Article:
Knar Gavin, our current Fellow in Poetic Practice, reviews Woodrat Flat by Albert Saijo, A Tale of Magicians Who Puffed Up Money That Lost Its Puff by Kaia Sand, and A Complex Sentence by Marjorie Welish.
Woodrat Flat, Albert Saijo (TinFish, 2015)
Woodrat Flat is a lucid dream “WHERE FETID TURNS FRAGRANT,” and in it, Saijo takes seed and soil together to conjure the necessarily uncertain domain of radical hope: “O SEED — WHAT SHAPE WILL YOUR BEAUTY TAKE THIS YEAR.” His is a rummaging poetry, Gramscian in its embodied, militant pessimism about “EUROTECH,” the ongoing “GROTESQUE MEGADIEOFF,” “GOVT AGRIBIZ,” and the state — “EVERY STATE IS A POLICE STATE” — while also exalting, furiously, in the possibility of a “NEW POLITY” premised on “DIRECT ABSOLUTE DEMOCRACY OF NATURE.” “WE MUST SCALE DOWN,” he writes, and, in excrescent song, shit straight back into the earth: “I AM A NITROGEN FIXER TOO.”
A Tale of Magicians Who Puffed Up Money That Lost Its Puff, Kaia Sand (Tinfish, 2016)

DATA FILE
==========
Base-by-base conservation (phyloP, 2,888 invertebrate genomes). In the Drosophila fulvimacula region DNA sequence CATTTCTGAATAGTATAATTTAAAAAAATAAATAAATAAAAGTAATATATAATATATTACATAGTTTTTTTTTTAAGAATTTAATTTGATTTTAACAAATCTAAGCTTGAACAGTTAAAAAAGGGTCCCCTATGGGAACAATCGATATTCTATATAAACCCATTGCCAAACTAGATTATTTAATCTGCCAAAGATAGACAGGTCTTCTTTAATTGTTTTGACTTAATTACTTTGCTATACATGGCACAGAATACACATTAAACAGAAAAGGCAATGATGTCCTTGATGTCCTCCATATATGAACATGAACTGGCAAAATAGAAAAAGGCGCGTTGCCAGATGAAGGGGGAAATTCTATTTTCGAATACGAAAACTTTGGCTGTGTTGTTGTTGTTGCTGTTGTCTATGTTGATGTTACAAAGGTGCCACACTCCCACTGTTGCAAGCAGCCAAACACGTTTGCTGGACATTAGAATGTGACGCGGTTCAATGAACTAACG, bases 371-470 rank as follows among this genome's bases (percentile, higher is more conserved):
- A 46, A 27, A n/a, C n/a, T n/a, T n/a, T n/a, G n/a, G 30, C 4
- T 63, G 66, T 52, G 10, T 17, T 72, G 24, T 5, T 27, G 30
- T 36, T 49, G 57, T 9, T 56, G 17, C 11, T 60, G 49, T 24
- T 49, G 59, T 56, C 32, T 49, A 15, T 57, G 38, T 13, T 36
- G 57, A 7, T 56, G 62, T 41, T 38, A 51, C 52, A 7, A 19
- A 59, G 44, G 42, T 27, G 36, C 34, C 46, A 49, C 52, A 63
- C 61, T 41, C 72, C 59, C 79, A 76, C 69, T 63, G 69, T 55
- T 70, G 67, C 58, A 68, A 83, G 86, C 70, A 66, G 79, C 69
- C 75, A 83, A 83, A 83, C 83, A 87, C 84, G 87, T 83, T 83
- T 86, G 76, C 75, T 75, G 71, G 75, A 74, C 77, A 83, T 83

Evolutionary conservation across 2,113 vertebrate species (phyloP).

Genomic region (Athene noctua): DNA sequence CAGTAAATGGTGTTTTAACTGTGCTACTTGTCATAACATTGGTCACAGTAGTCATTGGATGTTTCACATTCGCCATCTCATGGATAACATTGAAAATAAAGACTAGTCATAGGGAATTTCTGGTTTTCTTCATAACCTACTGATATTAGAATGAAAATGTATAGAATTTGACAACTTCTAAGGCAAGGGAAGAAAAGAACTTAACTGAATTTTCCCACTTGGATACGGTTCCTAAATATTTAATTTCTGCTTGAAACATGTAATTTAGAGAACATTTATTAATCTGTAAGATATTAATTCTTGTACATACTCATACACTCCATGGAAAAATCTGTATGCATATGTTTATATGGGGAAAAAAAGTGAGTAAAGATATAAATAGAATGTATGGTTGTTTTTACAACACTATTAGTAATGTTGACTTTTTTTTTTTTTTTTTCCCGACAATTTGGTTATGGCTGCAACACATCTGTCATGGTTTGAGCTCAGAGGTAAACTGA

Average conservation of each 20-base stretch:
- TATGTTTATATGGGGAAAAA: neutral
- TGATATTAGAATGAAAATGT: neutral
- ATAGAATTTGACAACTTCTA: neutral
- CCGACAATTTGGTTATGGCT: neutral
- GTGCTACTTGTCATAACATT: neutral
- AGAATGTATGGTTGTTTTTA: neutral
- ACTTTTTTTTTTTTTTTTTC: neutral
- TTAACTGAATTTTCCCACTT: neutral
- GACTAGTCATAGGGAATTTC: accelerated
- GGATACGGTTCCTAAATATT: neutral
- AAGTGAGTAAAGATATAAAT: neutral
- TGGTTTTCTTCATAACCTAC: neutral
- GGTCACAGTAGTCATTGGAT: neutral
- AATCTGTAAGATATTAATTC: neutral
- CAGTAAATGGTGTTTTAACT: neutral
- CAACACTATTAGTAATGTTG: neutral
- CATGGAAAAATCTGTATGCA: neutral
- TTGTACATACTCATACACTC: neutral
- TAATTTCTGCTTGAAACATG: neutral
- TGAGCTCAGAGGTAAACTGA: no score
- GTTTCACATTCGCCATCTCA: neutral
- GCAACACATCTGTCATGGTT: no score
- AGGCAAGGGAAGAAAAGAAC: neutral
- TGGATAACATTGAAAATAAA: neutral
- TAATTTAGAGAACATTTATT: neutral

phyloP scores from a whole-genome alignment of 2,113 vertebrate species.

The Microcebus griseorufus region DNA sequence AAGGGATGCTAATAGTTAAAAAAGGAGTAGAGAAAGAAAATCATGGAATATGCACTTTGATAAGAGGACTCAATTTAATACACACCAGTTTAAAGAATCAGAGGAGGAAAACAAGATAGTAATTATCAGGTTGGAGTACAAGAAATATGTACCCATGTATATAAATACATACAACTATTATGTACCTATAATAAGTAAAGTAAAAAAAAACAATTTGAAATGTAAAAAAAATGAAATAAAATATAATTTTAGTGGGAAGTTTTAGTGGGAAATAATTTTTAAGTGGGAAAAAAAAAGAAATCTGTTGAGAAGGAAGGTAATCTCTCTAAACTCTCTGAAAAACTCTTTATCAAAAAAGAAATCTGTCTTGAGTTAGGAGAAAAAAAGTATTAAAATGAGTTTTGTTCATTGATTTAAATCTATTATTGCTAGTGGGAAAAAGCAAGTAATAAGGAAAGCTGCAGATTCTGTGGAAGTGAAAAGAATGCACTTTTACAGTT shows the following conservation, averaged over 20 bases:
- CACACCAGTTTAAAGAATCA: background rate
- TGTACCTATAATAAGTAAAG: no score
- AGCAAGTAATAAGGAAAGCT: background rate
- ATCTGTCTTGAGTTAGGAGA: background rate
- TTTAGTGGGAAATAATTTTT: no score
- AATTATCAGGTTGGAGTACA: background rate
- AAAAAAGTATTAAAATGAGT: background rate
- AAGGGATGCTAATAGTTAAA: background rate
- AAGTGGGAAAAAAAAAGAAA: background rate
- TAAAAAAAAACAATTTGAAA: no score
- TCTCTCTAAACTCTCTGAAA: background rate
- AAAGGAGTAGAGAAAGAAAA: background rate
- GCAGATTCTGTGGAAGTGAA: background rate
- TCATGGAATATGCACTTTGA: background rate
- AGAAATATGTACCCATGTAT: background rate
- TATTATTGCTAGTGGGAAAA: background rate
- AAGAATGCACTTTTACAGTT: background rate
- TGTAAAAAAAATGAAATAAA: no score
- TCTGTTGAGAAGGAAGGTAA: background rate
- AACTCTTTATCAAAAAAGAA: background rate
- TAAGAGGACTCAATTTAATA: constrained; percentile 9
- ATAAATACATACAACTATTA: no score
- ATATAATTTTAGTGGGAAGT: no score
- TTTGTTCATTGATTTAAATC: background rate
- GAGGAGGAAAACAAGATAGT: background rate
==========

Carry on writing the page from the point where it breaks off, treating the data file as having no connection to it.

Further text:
In “Air the Fire,” an opening sequence of this Tale, Sand stages the prospect of becoming “a public person” on behalf of those living “downriver and downwind/from the malice of power.” Later, “Tiny Arctic Ice” situates the joint predicament of us “7.4 billion people breathing” within the context of an extractive, anti-life world order characterized by enclosure, carceral management, and instrumentalizing uses of human and nonhuman life. The money-puffing magician-financiers who, in “waving wands around” bits of mortgage, engineered the 2008 financial collapse, provide the backdrop for Sand’s deft depiction of this “difficult ecology of now,” which bleats for help — from the “public citizen,” the “citizen intervenor.”
A Complex Sentence, Marjorie Welish (Coffee House Press, 2021)
Across her sixth collection, Welish extends a metapoetic bid to capture and query the conditions within which meaning becomes possible. Portraiture and its defiance are present in equal measure, and the complex clarity of this text’s more aphoristic moments — for example, “To be unworthy / Of continuity is worth” — leverages fundamental aesthetic questions. What are the “implements” of thought? If winds and riverbeds alike generate “inferential / Alternative spaces,” by what materials (musical, visual, linguistic) are the “inferential / Alternative spaces” of the poem constituted? The book’s intertextual character provides a partial answer in itself, situating the stakes of repetition, depiction, sounding, and utterance always alongside those of muting and mutation, deletion and disappearance.